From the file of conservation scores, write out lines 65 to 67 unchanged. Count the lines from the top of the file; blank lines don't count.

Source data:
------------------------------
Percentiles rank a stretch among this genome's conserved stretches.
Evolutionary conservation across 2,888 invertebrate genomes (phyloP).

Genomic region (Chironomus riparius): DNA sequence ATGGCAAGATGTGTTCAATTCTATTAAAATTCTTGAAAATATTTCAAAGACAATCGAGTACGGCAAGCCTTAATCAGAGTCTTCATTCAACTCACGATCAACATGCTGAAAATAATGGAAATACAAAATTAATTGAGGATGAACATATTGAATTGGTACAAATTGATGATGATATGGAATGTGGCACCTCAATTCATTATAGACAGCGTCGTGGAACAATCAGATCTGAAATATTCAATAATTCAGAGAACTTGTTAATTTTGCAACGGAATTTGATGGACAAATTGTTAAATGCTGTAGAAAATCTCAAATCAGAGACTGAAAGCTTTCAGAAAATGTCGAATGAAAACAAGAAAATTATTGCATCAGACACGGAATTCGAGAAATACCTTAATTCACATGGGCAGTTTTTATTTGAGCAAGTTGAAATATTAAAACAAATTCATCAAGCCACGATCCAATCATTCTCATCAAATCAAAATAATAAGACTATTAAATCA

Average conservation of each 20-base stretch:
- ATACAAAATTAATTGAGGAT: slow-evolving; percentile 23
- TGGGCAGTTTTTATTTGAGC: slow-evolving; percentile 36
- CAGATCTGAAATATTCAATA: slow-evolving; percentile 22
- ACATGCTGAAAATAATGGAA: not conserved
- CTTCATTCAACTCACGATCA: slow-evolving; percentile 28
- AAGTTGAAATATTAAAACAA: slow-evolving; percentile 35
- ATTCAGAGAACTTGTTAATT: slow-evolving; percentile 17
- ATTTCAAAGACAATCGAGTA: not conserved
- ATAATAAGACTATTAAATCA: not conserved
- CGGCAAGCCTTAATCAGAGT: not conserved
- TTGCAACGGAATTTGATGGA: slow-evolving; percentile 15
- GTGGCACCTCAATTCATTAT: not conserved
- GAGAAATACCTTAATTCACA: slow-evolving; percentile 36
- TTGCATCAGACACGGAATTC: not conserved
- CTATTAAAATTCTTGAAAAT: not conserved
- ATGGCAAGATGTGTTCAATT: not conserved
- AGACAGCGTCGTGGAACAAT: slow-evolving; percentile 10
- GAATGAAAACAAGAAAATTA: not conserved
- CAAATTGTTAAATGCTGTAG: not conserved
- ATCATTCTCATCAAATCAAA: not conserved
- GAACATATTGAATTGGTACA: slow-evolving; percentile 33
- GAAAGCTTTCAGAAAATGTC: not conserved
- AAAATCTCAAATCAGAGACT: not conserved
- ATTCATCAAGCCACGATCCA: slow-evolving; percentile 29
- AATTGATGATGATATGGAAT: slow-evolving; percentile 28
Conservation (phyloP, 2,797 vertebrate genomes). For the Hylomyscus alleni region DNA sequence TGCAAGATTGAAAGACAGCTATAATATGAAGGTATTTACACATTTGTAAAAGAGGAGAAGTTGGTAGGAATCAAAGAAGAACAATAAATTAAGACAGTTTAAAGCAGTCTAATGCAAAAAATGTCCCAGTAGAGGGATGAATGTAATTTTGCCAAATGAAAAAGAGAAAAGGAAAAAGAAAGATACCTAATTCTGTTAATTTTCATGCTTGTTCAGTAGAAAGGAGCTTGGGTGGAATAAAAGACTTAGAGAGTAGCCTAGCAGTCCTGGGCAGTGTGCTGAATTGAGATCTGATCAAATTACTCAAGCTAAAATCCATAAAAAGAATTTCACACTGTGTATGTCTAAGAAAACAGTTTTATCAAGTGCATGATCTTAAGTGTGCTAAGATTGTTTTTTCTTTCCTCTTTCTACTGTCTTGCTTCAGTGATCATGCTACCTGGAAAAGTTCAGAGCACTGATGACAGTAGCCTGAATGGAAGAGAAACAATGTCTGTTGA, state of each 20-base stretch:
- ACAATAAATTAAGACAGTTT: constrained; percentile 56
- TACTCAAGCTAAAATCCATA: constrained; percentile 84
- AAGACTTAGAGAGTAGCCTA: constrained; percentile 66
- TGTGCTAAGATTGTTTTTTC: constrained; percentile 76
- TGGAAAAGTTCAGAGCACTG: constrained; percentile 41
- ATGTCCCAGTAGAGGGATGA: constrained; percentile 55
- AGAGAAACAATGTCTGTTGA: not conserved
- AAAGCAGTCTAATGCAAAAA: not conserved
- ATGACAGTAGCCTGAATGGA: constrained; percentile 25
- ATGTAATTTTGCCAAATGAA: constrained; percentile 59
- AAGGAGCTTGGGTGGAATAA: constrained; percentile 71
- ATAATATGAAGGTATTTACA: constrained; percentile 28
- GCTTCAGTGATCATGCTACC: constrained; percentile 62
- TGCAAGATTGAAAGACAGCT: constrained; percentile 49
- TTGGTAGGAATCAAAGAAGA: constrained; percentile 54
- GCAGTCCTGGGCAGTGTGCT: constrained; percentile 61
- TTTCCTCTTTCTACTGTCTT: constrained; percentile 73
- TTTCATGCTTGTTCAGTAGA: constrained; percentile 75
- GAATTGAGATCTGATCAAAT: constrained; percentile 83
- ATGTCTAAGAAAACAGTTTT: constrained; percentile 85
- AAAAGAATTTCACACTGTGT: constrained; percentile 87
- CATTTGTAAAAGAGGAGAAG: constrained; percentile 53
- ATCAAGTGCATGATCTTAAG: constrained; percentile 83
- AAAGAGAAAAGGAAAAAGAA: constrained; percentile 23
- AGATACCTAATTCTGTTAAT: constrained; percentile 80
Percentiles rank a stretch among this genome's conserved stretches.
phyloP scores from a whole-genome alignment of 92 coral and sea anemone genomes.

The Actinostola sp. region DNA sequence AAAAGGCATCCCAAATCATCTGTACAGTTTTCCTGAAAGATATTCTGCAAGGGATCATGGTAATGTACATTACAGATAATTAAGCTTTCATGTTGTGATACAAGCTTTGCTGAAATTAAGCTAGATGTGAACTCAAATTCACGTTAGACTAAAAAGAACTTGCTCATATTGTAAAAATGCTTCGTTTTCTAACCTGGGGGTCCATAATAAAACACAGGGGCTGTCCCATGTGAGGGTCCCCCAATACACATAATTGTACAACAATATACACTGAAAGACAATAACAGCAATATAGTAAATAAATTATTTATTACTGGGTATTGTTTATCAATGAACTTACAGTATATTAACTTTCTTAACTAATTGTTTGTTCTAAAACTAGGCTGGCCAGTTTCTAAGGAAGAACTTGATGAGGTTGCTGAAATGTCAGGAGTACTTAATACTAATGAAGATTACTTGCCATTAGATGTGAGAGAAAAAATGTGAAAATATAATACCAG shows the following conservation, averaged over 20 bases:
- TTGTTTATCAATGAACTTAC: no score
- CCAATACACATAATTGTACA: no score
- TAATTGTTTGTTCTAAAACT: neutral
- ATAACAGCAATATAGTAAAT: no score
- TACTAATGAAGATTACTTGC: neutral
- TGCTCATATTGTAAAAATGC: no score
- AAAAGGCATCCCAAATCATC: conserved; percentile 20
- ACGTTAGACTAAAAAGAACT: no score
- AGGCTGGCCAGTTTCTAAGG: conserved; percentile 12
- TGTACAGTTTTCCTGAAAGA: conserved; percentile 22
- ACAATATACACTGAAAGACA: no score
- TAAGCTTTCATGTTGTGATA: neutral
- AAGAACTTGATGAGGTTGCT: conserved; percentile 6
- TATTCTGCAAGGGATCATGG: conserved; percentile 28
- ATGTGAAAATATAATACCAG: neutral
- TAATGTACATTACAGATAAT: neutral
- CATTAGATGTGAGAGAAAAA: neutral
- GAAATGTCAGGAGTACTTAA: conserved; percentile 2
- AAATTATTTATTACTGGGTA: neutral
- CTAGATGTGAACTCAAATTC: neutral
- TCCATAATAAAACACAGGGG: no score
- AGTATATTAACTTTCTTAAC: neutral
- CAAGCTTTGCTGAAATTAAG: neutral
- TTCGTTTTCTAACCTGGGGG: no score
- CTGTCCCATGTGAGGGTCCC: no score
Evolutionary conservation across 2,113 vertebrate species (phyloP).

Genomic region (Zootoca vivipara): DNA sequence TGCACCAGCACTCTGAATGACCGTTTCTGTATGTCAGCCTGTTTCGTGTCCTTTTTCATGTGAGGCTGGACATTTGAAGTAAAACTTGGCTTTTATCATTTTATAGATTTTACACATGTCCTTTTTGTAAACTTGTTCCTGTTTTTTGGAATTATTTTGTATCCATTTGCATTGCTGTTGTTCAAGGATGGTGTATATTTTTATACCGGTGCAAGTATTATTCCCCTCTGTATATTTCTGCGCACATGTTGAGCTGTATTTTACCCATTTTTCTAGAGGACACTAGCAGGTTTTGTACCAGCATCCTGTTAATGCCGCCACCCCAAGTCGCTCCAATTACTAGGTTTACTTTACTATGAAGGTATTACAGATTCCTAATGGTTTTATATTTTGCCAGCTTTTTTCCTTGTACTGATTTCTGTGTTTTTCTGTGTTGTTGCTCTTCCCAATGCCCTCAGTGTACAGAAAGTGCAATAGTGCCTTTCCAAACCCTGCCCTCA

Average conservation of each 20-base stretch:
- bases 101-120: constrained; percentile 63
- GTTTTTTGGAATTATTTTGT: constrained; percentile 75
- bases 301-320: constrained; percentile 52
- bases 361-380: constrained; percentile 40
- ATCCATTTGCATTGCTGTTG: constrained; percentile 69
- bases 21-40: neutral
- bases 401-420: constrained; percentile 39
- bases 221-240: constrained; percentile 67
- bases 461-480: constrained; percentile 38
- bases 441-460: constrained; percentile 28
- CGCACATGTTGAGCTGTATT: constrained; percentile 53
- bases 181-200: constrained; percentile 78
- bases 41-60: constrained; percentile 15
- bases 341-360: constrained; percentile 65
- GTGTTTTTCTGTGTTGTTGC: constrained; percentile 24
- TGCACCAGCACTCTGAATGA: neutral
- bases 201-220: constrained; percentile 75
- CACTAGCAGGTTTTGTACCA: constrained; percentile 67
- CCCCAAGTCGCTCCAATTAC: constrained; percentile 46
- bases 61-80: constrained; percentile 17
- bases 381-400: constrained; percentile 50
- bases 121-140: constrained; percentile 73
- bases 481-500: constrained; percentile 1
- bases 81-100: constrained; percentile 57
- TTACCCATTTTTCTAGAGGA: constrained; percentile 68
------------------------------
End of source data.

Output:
- AAAAGGCATCCCAAATCATC: conserved; percentile 20
- ACGTTAGACTAAAAAGAACT: no score
- AGGCTGGCCAGTTTCTAAGG: conserved; percentile 12